Have you ever walked outside on a cold Saturday morning to check your mailbox or take out the garbage to find that your heat pump was making a loud noise or it was steaming from the top without the motor running?
Before you turn your breakers off or call the fire department, please keep reading.
On cold mornings, we receive the most calls concerning noises or “smoke” rising from the outdoor unit. Understanding your heat pump system a little better can save you from worry and unnecessary house calls.
Before we address heat pumps, let’s have a quick tutorial on how air conditioning works. Air conditioning simply removes heat from one space and transfers it to another location. We call this heat transfer. Heat is removed from your home through refrigeration tubes connected to your indoor (air handler) and outdoor units (condenser). The compressor in the outdoor unit compresses refrigerant which is moved through the indoor coils (evaporator). Air blows on the surface of the coils, and the refrigerant absorbs heat as it changes from a liquid to a gaseous state. There’s typically a 20-degree temperature difference between the air entering the coils and the air exiting them. Unwanted heat from the gas compression process is moved outside with secondary condenser coils and a second fan. As the gas cools, it changes back into a liquid and the process starts all over again.
If you live in the South, you’ve probably heard about heat pumps. Heat pumps are an efficient way to heat your home. They use the same technology as your cooling system to produce adequate heat to keep you comfortable all year round. Just like air conditioners, they use heat transfer but in reverse. Heat pumps pull heat from the outside air and transfer it to your indoor coils. It takes more energy to generate heat than cool air. It should take at least 15 to 20 minutes of operation on start up to raise the indoor temperature. Heat strips help back up the heat pump to lessen the time the system needs to generate heat. Heat pumps are efficient at temperatures above 20-degrees Fahrenheit (this is why you don’t see many in the northern states).
At 28 degrees Fahrenheit, water freezes. This is where the defrost operation comes into play. Because of the reversed cycle of your system, it is now removing heat from the outside air, which causes condensation on the outdoor coils. When the temperature is low or freezing, the condensation produced by the heat exchange will freeze. When the system is on, it is pulling cold air through the wet condenser coils, causing frost to form on the coils, which slowly builds up ice and covers the unit. Ice build-up creates colder conditions which cause the heat pump to run longer cycles and hinder the efficiency of the system.
To prevent ice accumulation, your heat pump has a defrosting device on a timer. Once ice is present, the defrost sensor will close, causing a chain reaction. Most have selections of 30, 60, 90 or 120 minutes. The colder it is, the more often defrost mode is initiated.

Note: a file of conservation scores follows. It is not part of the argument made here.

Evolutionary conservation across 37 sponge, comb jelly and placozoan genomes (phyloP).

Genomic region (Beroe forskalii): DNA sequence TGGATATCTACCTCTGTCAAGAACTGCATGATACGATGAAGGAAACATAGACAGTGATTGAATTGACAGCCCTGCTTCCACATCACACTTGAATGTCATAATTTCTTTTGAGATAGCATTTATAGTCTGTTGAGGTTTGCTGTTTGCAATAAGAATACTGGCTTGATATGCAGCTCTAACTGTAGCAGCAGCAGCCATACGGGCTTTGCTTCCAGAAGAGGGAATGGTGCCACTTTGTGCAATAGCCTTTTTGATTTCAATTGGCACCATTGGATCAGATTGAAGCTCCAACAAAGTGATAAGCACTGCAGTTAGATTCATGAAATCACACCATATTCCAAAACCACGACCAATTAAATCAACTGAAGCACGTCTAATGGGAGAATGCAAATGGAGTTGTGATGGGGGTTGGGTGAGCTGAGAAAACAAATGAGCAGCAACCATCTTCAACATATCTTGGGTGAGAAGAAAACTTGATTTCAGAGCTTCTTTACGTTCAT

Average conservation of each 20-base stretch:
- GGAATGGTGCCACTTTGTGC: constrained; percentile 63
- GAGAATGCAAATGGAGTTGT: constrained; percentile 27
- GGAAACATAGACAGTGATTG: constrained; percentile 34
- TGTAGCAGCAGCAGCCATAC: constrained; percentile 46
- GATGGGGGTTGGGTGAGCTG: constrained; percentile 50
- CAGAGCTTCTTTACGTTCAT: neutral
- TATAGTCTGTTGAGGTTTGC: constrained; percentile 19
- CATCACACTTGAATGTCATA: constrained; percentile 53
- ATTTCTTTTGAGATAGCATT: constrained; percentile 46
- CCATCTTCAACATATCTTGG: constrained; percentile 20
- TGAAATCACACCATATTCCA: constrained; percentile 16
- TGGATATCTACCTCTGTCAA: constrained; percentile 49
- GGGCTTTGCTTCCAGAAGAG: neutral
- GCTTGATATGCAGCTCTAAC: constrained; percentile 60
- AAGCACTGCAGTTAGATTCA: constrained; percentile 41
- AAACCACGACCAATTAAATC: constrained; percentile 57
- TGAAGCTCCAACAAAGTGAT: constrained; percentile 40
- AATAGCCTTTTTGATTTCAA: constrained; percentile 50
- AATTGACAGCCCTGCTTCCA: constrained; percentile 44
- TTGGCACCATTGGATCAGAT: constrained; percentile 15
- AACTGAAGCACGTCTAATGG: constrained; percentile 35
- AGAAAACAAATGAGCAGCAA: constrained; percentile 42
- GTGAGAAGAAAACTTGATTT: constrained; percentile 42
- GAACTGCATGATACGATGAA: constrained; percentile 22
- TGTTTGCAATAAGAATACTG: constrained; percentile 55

Signs of defrost mode
Defrost happens when it’s cold outside, most often late at night or early in the morning. Chances are you have never witnessed this happen. So I would like to explain in further detail. Once the sensor detects ice forming, it sends a signal to the defrost board. With the sensor closed and the timer set for maximum operation, the outdoor fan stops completely. The reversing valve then switches position, reversing the flow of the refrigerant. Some heat is removed from inside of your home to melt the ice off the pump. During each defrosting cycle, you may hear loud noises resembling air brakes on a bus. You may notice puddles of water underneath the outdoor unit. You may see steam rising from the top of the system. Heat from the coils mixes with cold ambient air to make steam (same as when you take a hot shower). Rest assured, this is just steam and not smoke or a sign of larger problems. Believe it or not, the system is actually in air conditioning mode during the defrost cycle. This is your system working properly.
Signs of defrost problems
As long as the system is maintaining the desired temperature set on the thermostat, then there is probably no system failure.
If the defrost mode is not working correctly, it will struggle to maintain the required temperature. If you see excessive amounts of ice accumulated on the coils for more than two hours, there may be a problem. If the ice melts only when the sun comes out, that could be a concern.
If the outdoor fan motor does not come back on after at least 120 minutes after the initial defrost cycle, this can indicate actual motor failure and means your unit is in need of service.
If the heat strips are not running during the defrost cycle, cooler air can circulate through your home, which causes discomfort.
The defrost control is only used in heat pumps. Each comfort system brand may have a different design, but they all serve the same purpose. Every owner with a heat pump model will encounter the cycle eventually. We get a lot of calls about these issues when the weather turns cool, so I wanted to help you be more familiar with your heat pump system.
If you have any other questions or concerns about your system, please feel free to contact me.